Wu Han: You know, the very first part of that question is already a bit problematic (laughs). If you’re dreaming of being a great soloist, walking on stage, receiving ovations night after night, having money thrown at you, girls chasing after you and your beautiful picture – that’s wonderful. But what exactly does that have to do with the practice of music ? You know, the chamber music repertoire is so vast that if one is genuinely curious about music, the art of listening, understanding and responding to a score, the elementary skills and requirements of chamber works are easily applicable to that of any solo playing. I’m thinking of great listening, the sensitivities towards color changes, shifts, rhythm and tempo, etc. You can bring all these things to concerto-playing and the treatment of different voices – e.g. is a line playing a supporting role, how do your notes fit into the complete score, what are the important notes in a given chord – these are the 101 basics of chamber musicians. Pianists like Daniel Barenboim, Martha Argerich, they all have great chamber music practices because they understand the importance of it. So I would advise all young musicians to not only experience and play chamber music, but to go to operas, speak to the singers, to explore and expand your horizons.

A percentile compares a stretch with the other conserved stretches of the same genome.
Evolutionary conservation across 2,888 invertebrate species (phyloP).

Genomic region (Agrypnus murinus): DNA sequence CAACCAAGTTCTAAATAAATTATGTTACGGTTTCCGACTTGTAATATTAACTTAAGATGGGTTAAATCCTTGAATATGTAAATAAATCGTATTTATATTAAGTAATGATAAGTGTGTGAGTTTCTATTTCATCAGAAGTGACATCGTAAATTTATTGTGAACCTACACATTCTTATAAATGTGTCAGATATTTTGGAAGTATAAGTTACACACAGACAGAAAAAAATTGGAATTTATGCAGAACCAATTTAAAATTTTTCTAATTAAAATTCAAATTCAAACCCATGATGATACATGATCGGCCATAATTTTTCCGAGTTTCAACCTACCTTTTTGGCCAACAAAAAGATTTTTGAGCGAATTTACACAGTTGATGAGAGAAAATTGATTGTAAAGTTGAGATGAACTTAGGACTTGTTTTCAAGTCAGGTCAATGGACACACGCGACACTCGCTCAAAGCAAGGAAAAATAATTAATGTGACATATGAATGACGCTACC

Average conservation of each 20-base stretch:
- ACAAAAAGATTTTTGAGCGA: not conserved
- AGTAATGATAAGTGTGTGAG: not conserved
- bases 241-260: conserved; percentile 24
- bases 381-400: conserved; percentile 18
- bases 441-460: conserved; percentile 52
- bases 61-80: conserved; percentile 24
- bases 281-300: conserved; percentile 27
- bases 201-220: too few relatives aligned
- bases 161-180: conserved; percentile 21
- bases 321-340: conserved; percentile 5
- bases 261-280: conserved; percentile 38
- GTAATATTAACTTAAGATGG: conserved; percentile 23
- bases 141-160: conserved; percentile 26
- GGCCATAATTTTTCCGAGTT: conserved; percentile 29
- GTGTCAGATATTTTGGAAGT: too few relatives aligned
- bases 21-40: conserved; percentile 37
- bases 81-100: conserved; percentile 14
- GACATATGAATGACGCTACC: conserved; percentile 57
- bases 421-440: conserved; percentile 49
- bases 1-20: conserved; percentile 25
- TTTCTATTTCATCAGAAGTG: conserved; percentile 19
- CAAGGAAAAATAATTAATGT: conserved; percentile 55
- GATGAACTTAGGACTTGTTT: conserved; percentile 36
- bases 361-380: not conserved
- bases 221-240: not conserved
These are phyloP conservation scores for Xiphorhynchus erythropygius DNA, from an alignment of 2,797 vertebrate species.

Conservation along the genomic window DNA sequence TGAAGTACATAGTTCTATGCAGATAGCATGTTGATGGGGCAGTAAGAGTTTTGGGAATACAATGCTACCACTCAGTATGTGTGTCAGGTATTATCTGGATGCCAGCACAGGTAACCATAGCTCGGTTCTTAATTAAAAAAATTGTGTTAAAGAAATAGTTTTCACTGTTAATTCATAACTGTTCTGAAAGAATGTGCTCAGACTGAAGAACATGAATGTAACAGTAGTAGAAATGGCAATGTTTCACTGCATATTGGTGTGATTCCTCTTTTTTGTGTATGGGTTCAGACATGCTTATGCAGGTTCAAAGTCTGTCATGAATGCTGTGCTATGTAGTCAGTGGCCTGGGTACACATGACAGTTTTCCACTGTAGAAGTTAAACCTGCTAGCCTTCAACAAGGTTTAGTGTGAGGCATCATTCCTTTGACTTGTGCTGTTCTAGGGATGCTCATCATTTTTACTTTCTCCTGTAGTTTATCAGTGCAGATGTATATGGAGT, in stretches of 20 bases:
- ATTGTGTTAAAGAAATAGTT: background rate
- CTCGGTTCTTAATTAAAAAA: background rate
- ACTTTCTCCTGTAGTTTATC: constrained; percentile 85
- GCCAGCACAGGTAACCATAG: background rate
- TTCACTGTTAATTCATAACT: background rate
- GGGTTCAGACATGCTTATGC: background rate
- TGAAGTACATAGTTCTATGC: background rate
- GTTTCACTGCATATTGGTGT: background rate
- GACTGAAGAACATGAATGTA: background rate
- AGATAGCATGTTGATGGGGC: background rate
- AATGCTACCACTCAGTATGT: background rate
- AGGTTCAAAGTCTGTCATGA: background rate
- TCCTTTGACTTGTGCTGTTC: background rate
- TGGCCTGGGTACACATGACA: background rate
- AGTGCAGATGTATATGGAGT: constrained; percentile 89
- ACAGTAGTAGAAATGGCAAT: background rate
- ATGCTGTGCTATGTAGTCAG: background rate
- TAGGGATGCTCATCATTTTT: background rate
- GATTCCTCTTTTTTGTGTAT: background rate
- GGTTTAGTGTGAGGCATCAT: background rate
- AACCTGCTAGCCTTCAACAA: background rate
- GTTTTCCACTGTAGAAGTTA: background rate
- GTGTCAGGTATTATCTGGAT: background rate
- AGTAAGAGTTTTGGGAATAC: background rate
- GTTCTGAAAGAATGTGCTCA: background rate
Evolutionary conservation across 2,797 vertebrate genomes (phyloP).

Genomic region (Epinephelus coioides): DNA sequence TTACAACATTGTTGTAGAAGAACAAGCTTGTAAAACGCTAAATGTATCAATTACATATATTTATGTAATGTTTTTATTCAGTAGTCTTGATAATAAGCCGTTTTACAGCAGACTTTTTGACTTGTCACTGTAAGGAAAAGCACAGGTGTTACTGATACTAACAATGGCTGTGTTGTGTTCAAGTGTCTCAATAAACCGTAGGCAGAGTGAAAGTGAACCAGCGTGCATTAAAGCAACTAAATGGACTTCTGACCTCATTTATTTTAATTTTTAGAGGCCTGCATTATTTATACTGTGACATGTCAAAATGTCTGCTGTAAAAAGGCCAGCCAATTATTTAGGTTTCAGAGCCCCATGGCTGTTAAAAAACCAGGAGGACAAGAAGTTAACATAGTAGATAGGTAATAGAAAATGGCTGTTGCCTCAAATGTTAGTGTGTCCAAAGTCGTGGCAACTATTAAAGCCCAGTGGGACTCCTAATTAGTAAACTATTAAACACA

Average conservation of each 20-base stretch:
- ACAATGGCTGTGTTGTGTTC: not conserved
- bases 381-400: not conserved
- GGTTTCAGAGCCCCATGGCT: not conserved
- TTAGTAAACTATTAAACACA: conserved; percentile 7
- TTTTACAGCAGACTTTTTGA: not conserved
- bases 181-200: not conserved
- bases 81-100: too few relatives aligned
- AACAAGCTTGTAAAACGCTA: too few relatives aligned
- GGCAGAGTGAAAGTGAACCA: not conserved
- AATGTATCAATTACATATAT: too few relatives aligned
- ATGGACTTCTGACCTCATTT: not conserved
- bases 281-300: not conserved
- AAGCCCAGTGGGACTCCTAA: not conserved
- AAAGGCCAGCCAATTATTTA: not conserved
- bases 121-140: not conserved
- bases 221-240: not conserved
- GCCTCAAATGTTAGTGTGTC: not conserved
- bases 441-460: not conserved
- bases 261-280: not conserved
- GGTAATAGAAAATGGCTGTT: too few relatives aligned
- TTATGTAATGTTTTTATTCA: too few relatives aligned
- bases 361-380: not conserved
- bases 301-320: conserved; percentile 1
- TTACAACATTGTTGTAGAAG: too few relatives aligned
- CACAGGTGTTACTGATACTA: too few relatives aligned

David Finckel: I think you can also tell a lot from the lives of many of today’s great soloists. Their participation and gravitation towards chamber music is ever increasing. Even if you are a pianist, your concerto repertoire is very limited compared to what your chamber repertoire would be if you were a chamber music pianist. And certainly for the cello, if I were to run around the world playing just the cello concertos – and believe me, I love playing them – I would be counting my entire repertoire from year to year on my two hands (laughs). Whereas, instead of having the Beethoven Triple Concerto as my Beethoven piece, I have the five Cello Sonatas, the three sets of variations, the sixteen String Quartets, and the ten Piano Trios all in my fingertips. And for these, I consider myself to be a much more fortunate musician.